When you’re serious about chasing powder you head to one of the snowiest places on earth – like Hokkaido, Japan’s northernmost island. Once there among your top three destinations would be Niseko, Furano and Rusutsu. The power of these three to attract truckloads of powder is almost magical and guaranteed to have you spellbound.
You’ll find almost every Western convenience required by skiers has made it to Niseko, both on and off the hill. This is the ski area credited with starting the love affair that internationals have with the country’s alpine regions, and Niseko has garnered enormous popularity with snow riders and attracted top restaurateurs, equipment retailers and major hotel chains. From deep snow straight off the chairlifts to immaculately groomed slopes, from izakayas to home delivery pizza, from traditional souvenirs for the folks back home to the latest snow equipment and gear, Niseko has it all dialled.
The Niseko United lift pass grants access to four linked areas – Annupuri, Grand Hirafu, Niseko Village and Hanazono. Beginners and intermediates are looked after with a number of new facilities and great attention is given to children and teaching. But powder chasers will be in their element especially if they are prepared to hike. If so, one of the first go-to’s is the Back Bowls off Annupuri Peak. This area is accessed by a short boot pack from the highest lift station and renowned as some of the area’s best terrain. For a first timer this is best done with a guide, and only after getting the all clear on snow safety. Gated access to the backcountry is easily found throughout The Niseko United Resort.
After a morning’s powder bashing a must when it comes to on-mountain dining is Boyo-so, a small traditional Japanese restaurant beneath the Hirafu gondola. Dry your gear near the fire and warm up with a steaming dish of traditional Japanese fare. Boy-so is famous for its katsu curries, crumbed pork cutlet with rice and gravy. Niseko itself is a food lover’s dream, with restaurants galore.
Just glancing out the window of the New Furano Prince Hotel at the soaring peaks above is enough to tell a new arrivee that Furano’s terrain is some of the most expansive and exciting they will find on Hokkaido. Not only does Furano have virtually the longest vertical drop in Japan, it also comes with truckloads of copious light dry powder snow. Another feature unique to Furano is having the fastest gondola in Japan – moving 101 skiers at 10 metres per second.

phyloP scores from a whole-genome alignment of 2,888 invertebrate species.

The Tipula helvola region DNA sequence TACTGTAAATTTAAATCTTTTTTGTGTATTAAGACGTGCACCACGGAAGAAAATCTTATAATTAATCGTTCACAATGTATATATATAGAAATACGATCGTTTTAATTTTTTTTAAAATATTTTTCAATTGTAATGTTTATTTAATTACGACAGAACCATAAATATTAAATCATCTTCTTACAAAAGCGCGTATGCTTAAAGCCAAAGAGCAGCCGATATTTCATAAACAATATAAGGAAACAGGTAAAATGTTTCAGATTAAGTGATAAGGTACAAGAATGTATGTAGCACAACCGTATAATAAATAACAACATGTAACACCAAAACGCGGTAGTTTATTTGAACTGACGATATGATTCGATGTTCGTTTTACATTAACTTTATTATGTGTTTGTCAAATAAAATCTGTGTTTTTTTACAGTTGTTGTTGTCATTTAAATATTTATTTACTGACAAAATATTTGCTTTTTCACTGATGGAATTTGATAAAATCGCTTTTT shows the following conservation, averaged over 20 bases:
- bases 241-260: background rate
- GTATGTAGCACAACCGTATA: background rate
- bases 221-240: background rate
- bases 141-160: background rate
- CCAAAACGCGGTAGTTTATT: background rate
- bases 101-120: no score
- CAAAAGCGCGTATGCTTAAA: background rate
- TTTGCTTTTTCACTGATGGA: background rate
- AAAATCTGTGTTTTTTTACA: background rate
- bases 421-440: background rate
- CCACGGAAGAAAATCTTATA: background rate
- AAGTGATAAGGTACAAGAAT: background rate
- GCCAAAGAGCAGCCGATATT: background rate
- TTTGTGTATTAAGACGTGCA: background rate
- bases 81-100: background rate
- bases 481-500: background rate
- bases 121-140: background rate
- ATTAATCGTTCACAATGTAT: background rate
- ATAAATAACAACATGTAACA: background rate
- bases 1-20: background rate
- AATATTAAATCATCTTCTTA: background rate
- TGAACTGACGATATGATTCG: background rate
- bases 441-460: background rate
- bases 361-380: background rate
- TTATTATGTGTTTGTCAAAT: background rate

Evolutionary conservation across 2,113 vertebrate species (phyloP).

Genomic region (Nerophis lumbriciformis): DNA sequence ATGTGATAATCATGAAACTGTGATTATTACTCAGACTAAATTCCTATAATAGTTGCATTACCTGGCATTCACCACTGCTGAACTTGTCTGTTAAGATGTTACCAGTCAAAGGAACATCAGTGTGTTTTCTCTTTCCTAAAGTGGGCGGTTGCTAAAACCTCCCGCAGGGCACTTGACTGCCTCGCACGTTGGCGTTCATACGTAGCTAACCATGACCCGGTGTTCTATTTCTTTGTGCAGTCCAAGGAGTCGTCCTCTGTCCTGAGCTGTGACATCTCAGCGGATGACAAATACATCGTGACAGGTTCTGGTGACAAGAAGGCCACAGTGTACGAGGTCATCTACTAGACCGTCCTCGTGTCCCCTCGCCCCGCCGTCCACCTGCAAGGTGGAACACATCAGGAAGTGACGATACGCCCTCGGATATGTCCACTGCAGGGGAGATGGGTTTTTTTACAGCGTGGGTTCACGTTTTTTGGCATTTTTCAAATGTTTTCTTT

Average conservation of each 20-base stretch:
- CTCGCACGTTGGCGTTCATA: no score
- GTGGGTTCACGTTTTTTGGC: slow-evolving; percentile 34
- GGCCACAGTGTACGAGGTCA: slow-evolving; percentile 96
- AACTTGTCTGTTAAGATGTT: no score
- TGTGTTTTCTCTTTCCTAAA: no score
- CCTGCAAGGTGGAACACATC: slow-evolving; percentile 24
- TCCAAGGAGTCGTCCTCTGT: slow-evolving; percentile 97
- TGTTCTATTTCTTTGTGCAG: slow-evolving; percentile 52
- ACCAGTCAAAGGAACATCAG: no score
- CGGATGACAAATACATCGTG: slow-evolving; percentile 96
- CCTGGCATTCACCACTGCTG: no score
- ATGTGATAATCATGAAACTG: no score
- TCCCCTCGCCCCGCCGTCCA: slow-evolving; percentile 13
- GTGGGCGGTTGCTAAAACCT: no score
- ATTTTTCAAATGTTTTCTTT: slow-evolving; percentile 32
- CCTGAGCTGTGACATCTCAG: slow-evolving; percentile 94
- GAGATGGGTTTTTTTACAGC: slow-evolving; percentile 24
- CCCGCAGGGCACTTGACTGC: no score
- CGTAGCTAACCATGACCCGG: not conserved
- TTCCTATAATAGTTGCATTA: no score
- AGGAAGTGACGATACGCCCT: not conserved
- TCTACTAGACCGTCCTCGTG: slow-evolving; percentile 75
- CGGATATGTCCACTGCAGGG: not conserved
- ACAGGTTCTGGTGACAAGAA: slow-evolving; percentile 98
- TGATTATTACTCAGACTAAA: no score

Gondolas rise from two base areas, Kitanomine and Furano. Kick off with a fast warm up on Furano Zone ropeway before heading out onto the resort’s other excellent long runs where you’ll find of lot of satisfying fall-line skiing. Seek out the valley between the peak and the resort and look for the gates to access lovely fluffy snow even days after the last storm, especially in the trees from the top of Romance 3 lift.
Furano is a backcountry skiing mecca so if you want to experience ski touring this is the place to come. Alpine Backcountry Guides is the leading operation, the longest established and run by Australian John Morrell, one of the pioneers of Hokkaido back country skiing with introductory courses to day trips for experienced tourers to multi-day excursions. Furano Snow Tours is another Furano operation that offers local guides and knowledge to get you into the back country powder.
ABG is a one stop shop, with everything from gear hire to
When night falls head for the pub or Country Kitchen for a home-style Japanese meal. Shoppers looking for beautifully crafted wares by Japanese artisans must make a bee line for Ningle Terrace, the ring of cute little cottages housing various crafts in the forested grounds of The New Furano Prince Hotel. Also tucked away in the forested grounds is a lovely cafe selling the curious combination of coffee and cakes as well as curry meals, and further along the path, the entertaining Soh’s Bar.
No doubt you will leave here knowing you have discovered one of skiing’s biggest and snowiest playgrounds. Rusutsu is not only the largest ski area on Hokkaido, it is also blessed with an average 13 metres snowfall each season. Its slopes are particularly pleasurable to ski as it’s so easy to pop on and off the runs, gliding on the groomed and then diving into deep powder and back again. Topped off by a fast, modern lift system, it is easy to understand how Rusutsu quickly becomes a favourite for many skiers and boarders.
A network of impressively long cable cars link the main resort area and its hotels to the slopes which are spread across three peaks, West Mountain on one side of the resort settlement, and East and Isola mountains on the other. On mountain eating places are never hard to find here either.
Aside from the slopes, Rusutsu’s other main claim to fame is the Rusutsu Resort Hotel. This land-based equivalent to a large cruise ship has two wings, north and south, and houses a host of whimsical attractions such as a laughing tree and an elaborate, full-sized carousel just like those at the fun fairs of yesteryear. There are several restaurants, ranging from a sandwich store to fine Japanese cuisine and everything in between. Other amenities in this enormous hotel include an indoor wave pool, onsen and – of course – dancing fountains.